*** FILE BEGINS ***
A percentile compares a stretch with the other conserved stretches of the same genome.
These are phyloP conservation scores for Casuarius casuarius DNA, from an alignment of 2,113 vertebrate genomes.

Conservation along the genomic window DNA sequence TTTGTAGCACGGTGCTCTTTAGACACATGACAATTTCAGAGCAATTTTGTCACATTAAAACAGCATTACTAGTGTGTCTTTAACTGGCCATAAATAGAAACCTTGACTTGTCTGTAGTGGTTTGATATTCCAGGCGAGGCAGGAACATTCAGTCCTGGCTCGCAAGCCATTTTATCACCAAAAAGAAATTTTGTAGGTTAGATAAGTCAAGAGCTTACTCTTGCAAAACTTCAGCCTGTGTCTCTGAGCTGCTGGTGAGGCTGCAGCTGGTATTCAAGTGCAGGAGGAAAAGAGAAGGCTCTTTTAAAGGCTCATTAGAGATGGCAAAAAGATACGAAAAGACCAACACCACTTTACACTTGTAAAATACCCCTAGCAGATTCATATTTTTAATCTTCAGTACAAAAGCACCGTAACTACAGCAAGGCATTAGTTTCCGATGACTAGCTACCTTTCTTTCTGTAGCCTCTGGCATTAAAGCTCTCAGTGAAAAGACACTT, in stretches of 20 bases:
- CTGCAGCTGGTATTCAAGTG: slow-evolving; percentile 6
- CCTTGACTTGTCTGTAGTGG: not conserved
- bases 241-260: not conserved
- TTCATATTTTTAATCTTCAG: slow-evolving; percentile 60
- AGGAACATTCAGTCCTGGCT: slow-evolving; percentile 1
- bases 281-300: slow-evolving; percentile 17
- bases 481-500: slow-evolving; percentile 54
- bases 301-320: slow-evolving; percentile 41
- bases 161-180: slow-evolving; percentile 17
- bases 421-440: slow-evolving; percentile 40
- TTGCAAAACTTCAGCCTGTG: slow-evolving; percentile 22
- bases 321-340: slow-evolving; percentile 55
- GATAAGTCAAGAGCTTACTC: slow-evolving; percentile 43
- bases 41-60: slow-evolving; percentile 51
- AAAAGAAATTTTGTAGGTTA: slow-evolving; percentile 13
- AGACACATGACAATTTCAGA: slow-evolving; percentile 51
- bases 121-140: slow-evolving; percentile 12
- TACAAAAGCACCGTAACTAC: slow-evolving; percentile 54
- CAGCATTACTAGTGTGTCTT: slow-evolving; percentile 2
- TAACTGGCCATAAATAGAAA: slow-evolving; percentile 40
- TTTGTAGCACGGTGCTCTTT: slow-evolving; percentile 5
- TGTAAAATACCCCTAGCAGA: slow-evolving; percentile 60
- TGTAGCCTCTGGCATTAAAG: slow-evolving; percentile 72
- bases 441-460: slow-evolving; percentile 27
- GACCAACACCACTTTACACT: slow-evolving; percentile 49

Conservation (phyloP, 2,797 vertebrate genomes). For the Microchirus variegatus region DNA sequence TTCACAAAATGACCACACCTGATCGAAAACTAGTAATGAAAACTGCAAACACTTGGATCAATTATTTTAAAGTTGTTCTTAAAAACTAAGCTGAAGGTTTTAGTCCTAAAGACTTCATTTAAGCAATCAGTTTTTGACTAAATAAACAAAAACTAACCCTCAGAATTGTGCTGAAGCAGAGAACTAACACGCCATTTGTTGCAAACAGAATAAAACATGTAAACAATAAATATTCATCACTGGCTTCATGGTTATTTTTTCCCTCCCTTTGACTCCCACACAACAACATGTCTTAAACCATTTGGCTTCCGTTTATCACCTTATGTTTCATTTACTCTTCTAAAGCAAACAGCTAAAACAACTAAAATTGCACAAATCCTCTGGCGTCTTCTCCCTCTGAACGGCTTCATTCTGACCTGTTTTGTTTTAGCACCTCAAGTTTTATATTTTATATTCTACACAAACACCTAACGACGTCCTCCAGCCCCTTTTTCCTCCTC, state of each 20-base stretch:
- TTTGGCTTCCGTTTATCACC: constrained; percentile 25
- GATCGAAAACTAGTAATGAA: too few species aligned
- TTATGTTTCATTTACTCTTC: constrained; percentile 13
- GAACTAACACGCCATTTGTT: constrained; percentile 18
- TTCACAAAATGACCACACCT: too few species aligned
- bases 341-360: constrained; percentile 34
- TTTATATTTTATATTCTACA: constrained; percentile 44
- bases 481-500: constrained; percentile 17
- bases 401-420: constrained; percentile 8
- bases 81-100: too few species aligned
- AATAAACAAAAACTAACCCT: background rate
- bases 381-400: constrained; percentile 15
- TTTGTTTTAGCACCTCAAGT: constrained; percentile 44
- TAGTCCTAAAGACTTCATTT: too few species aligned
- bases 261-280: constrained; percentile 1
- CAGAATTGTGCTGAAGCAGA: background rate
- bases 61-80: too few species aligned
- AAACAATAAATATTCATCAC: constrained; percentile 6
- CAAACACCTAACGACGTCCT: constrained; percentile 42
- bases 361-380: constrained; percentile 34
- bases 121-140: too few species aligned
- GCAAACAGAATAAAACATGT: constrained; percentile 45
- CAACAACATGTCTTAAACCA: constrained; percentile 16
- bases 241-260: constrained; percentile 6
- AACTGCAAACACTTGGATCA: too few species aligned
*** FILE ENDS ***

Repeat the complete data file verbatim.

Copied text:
A percentile compares a stretch with the other conserved stretches of the same genome.
These are phyloP conservation scores for Casuarius casuarius DNA, from an alignment of 2,113 vertebrate genomes.

Conservation along the genomic window DNA sequence TTTGTAGCACGGTGCTCTTTAGACACATGACAATTTCAGAGCAATTTTGTCACATTAAAACAGCATTACTAGTGTGTCTTTAACTGGCCATAAATAGAAACCTTGACTTGTCTGTAGTGGTTTGATATTCCAGGCGAGGCAGGAACATTCAGTCCTGGCTCGCAAGCCATTTTATCACCAAAAAGAAATTTTGTAGGTTAGATAAGTCAAGAGCTTACTCTTGCAAAACTTCAGCCTGTGTCTCTGAGCTGCTGGTGAGGCTGCAGCTGGTATTCAAGTGCAGGAGGAAAAGAGAAGGCTCTTTTAAAGGCTCATTAGAGATGGCAAAAAGATACGAAAAGACCAACACCACTTTACACTTGTAAAATACCCCTAGCAGATTCATATTTTTAATCTTCAGTACAAAAGCACCGTAACTACAGCAAGGCATTAGTTTCCGATGACTAGCTACCTTTCTTTCTGTAGCCTCTGGCATTAAAGCTCTCAGTGAAAAGACACTT, in stretches of 20 bases:
- CTGCAGCTGGTATTCAAGTG: slow-evolving; percentile 6
- CCTTGACTTGTCTGTAGTGG: not conserved
- bases 241-260: not conserved
- TTCATATTTTTAATCTTCAG: slow-evolving; percentile 60
- AGGAACATTCAGTCCTGGCT: slow-evolving; percentile 1
- bases 281-300: slow-evolving; percentile 17
- bases 481-500: slow-evolving; percentile 54
- bases 301-320: slow-evolving; percentile 41
- bases 161-180: slow-evolving; percentile 17
- bases 421-440: slow-evolving; percentile 40
- TTGCAAAACTTCAGCCTGTG: slow-evolving; percentile 22
- bases 321-340: slow-evolving; percentile 55
- GATAAGTCAAGAGCTTACTC: slow-evolving; percentile 43
- bases 41-60: slow-evolving; percentile 51
- AAAAGAAATTTTGTAGGTTA: slow-evolving; percentile 13
- AGACACATGACAATTTCAGA: slow-evolving; percentile 51
- bases 121-140: slow-evolving; percentile 12
- TACAAAAGCACCGTAACTAC: slow-evolving; percentile 54
- CAGCATTACTAGTGTGTCTT: slow-evolving; percentile 2
- TAACTGGCCATAAATAGAAA: slow-evolving; percentile 40
- TTTGTAGCACGGTGCTCTTT: slow-evolving; percentile 5
- TGTAAAATACCCCTAGCAGA: slow-evolving; percentile 60
- TGTAGCCTCTGGCATTAAAG: slow-evolving; percentile 72
- bases 441-460: slow-evolving; percentile 27
- GACCAACACCACTTTACACT: slow-evolving; percentile 49

Conservation (phyloP, 2,797 vertebrate genomes). For the Microchirus variegatus region DNA sequence TTCACAAAATGACCACACCTGATCGAAAACTAGTAATGAAAACTGCAAACACTTGGATCAATTATTTTAAAGTTGTTCTTAAAAACTAAGCTGAAGGTTTTAGTCCTAAAGACTTCATTTAAGCAATCAGTTTTTGACTAAATAAACAAAAACTAACCCTCAGAATTGTGCTGAAGCAGAGAACTAACACGCCATTTGTTGCAAACAGAATAAAACATGTAAACAATAAATATTCATCACTGGCTTCATGGTTATTTTTTCCCTCCCTTTGACTCCCACACAACAACATGTCTTAAACCATTTGGCTTCCGTTTATCACCTTATGTTTCATTTACTCTTCTAAAGCAAACAGCTAAAACAACTAAAATTGCACAAATCCTCTGGCGTCTTCTCCCTCTGAACGGCTTCATTCTGACCTGTTTTGTTTTAGCACCTCAAGTTTTATATTTTATATTCTACACAAACACCTAACGACGTCCTCCAGCCCCTTTTTCCTCCTC, state of each 20-base stretch:
- TTTGGCTTCCGTTTATCACC: constrained; percentile 25
- GATCGAAAACTAGTAATGAA: too few species aligned
- TTATGTTTCATTTACTCTTC: constrained; percentile 13
- GAACTAACACGCCATTTGTT: constrained; percentile 18
- TTCACAAAATGACCACACCT: too few species aligned
- bases 341-360: constrained; percentile 34
- TTTATATTTTATATTCTACA: constrained; percentile 44
- bases 481-500: constrained; percentile 17
- bases 401-420: constrained; percentile 8
- bases 81-100: too few species aligned
- AATAAACAAAAACTAACCCT: background rate
- bases 381-400: constrained; percentile 15
- TTTGTTTTAGCACCTCAAGT: constrained; percentile 44
- TAGTCCTAAAGACTTCATTT: too few species aligned
- bases 261-280: constrained; percentile 1
- CAGAATTGTGCTGAAGCAGA: background rate
- bases 61-80: too few species aligned
- AAACAATAAATATTCATCAC: constrained; percentile 6
- CAAACACCTAACGACGTCCT: constrained; percentile 42
- bases 361-380: constrained; percentile 34
- bases 121-140: too few species aligned
- GCAAACAGAATAAAACATGT: constrained; percentile 45
- CAACAACATGTCTTAAACCA: constrained; percentile 16
- bases 241-260: constrained; percentile 6
- AACTGCAAACACTTGGATCA: too few species aligned